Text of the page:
3) I did this I think but be nice to your nurses. Sticking a needle in somebody safely and with the minimum amount of fuss is a hard job and you are often expected to do it continuously throughout the day. If you cause a long delay by being squeamish, feinting, being picky about where they inject, this is totally not your fault and I have great sympathy for you…but I also have sympathy for the nurse who has to deal with you. It’s a situation where it’s nobody’s fault and sensitivity and empathy should be practiced on both sides.

I hope this helps someone who’s expecting a cannula in the future and I hope it hasn’t answered anyone, that’s not my intention.

Love you all.

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1 month ago

Hello Will, I am heading to the same spot as you for my 1st half inf of Oc on Monday. It was delayed as we were on 14 days SI due to our youngest having had symptoms. All good to go now which is just as well as I think I am currently relapsing. Mega arm and leg nonsense going on for last few days….aaanyway… πŸ™‚

I hope you don’t mind, just wanted to ask, were you allowed someone with you when you went in, what with all the Cvd-19 restrictions and what have you ? A friend is taking me there by car, we will have travelled a fair distance and I just wondered if she can sit with me as we might be there a while. It’s not as if she can go take in the delights of the Big Smoke if she’s booted out the door!

If you accept my friendship request perhaps you could DM me on here? I don’t actually know bc I’ve only had DM’s on here from he site admins saying a friendly hello, so I’m assuming that’s how it works?! Thank you.

Hope you are feeling well and staying safe. Best, PPS πŸ™‚

1 month ago

Hello @peterpanssister, great that you’re starting treatment. A lot of places have put Ocrevus on hold, so you’re lucky. My sister recently had her second infusion. Both times, hubby dropped her off and picked her up later. She was fully kitted with magazines, headphones, iPads, which she took herself of course. You shou,d call ahead if you can to check if someone can come with you, as hospitals are under such strain at the moment, there may be restrictions. Good luck for Monday πŸ™‚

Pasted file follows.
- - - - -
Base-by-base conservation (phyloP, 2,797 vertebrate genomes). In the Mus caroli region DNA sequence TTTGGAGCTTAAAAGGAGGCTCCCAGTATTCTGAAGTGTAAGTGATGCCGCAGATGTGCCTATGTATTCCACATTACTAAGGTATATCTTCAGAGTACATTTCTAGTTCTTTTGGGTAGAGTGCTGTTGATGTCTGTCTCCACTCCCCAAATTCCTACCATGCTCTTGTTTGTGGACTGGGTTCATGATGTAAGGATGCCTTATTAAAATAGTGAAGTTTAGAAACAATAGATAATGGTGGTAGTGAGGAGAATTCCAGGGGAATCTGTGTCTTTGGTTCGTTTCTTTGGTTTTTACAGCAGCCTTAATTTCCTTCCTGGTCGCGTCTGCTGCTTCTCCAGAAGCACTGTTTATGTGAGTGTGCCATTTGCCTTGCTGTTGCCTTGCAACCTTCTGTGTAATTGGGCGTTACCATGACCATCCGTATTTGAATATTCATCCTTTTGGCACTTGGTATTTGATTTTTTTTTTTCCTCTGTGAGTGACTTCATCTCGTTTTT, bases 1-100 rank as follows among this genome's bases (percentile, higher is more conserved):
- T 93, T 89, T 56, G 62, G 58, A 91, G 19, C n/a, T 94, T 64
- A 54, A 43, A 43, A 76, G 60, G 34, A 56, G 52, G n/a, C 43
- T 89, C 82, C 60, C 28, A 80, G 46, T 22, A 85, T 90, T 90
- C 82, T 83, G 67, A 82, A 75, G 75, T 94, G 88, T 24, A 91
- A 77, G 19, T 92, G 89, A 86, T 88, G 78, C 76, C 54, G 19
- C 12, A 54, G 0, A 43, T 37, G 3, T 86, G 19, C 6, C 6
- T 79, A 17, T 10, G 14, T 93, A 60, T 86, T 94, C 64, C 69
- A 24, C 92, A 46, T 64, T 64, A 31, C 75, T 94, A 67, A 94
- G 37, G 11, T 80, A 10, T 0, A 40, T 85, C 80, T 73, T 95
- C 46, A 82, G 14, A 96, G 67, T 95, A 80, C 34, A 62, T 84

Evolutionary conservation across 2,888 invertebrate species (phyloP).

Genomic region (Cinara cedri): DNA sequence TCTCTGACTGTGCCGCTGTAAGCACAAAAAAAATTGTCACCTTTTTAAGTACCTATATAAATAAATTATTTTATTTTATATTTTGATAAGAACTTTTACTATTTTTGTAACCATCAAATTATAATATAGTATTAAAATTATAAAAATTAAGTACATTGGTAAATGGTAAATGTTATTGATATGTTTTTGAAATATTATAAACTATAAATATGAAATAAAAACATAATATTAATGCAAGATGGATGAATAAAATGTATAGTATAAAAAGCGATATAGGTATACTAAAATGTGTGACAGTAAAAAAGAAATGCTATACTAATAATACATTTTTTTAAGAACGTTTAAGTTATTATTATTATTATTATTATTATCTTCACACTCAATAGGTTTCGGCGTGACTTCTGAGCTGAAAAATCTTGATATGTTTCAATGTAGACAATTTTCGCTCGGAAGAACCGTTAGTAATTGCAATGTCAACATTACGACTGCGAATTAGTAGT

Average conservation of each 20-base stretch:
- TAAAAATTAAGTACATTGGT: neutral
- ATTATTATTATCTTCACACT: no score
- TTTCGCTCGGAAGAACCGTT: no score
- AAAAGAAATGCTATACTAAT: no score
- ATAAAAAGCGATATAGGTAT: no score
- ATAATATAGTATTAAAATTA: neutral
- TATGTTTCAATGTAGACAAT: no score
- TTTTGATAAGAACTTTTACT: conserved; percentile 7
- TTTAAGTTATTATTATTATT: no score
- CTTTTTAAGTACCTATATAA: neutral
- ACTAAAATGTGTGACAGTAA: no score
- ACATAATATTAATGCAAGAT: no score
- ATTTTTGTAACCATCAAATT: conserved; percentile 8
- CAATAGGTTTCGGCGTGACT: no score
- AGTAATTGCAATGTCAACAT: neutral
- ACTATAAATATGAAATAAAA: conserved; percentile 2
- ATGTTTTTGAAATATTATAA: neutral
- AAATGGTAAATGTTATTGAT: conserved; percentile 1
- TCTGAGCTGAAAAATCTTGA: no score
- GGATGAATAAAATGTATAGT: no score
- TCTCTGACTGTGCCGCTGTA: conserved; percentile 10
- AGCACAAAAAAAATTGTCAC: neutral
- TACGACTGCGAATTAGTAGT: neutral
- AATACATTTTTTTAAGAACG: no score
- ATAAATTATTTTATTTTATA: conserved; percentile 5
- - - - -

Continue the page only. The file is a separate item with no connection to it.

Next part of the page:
1 month ago

Hi @vixen, thank you for replying and thank you to @will_middleton for DM ing me πŸ™‚

I tried calling to ask about my friend coming in but it’s just a machine at the weekend, I should have thought of this on Friday! But from what Will has told me, she won’t be able to come in with me onto the ward where I actually have it. I suspected as much.

As you say Vixen, I am fortunate to be having it at all so I am certainly not complaining but I do feel bad for my friend. I have no other way of getting there as I can’t drive now due my visual impairment and one of the conditions of my attending from my consultant was that I don’t use public transport. Like I say, I’m certainly not complaining, it’s just trying to juggle it all, childcare etc. We have young daughters with additional needs and the usual family infrastructure that would mean my husband could take me has been dismantled by social distancing measures. Hey ho.

Thanks again πŸ™‚ xx

1 month ago

Hi Will.
I’ve just had treatment at Broomfield, and no one was allowed in with people, they had taken all visitor chairs away, to create more distance between patients, so the likelihood is that anyone relying on a family member or friend, they will have to wait somewhere. There was a place open for people to get hot drinks, but people then obviously had to sit by themselves away from others in the main lobby, downstairs.
As for cannulas…you’ll get used to it. Everyone does. No one likes them, but we have to have them, so…man up about it! You did sound like you were having a bit of a whine to be honest, and I sympathise but guess what- you are no different from everyone else that has to have infusion treatment! πŸ™‚ The alternative to not have treatment and risk relapse is silly, so you just learn to get on with doing things that you don’t like. It’s that simple. We’re lucky to even get the treatment we get, its expensive and in countries that don’t have the NHS, people struggle a lot worse, so we should be grateful. Drink lots of water, take things to do to keep occupied when you go, take a straw for cold drinks which might make drinking easier if you are one handed like me, that’s what I do, or I get my hot drinks and get them to put them in my travel mug which is nice and easy to drink from one handed. There are things you can do to help yourself. Stay positive, you’ve had your second one, yay! Think about it, you’re starting treatment which will help you feel less fatigued, less wobbly, you’ll gain more confidence and you’ll feel a lot healthier when treatment kicks in and kick’s your MS’s butt! πŸ™‚

Like many of us, I had a hard time and actually wrote a book about my first two and a half years of being diagnosed, so if you’re bored, look it up and read it for free on wattpad, it’s called ‘Sunshine and Hand Grenades’ and has a bright yellow front cover.

Best of luck with everything, hang in there, be strong, because if you aren’t then you won’t keep going. And that’s just not an option is it?! πŸ™‚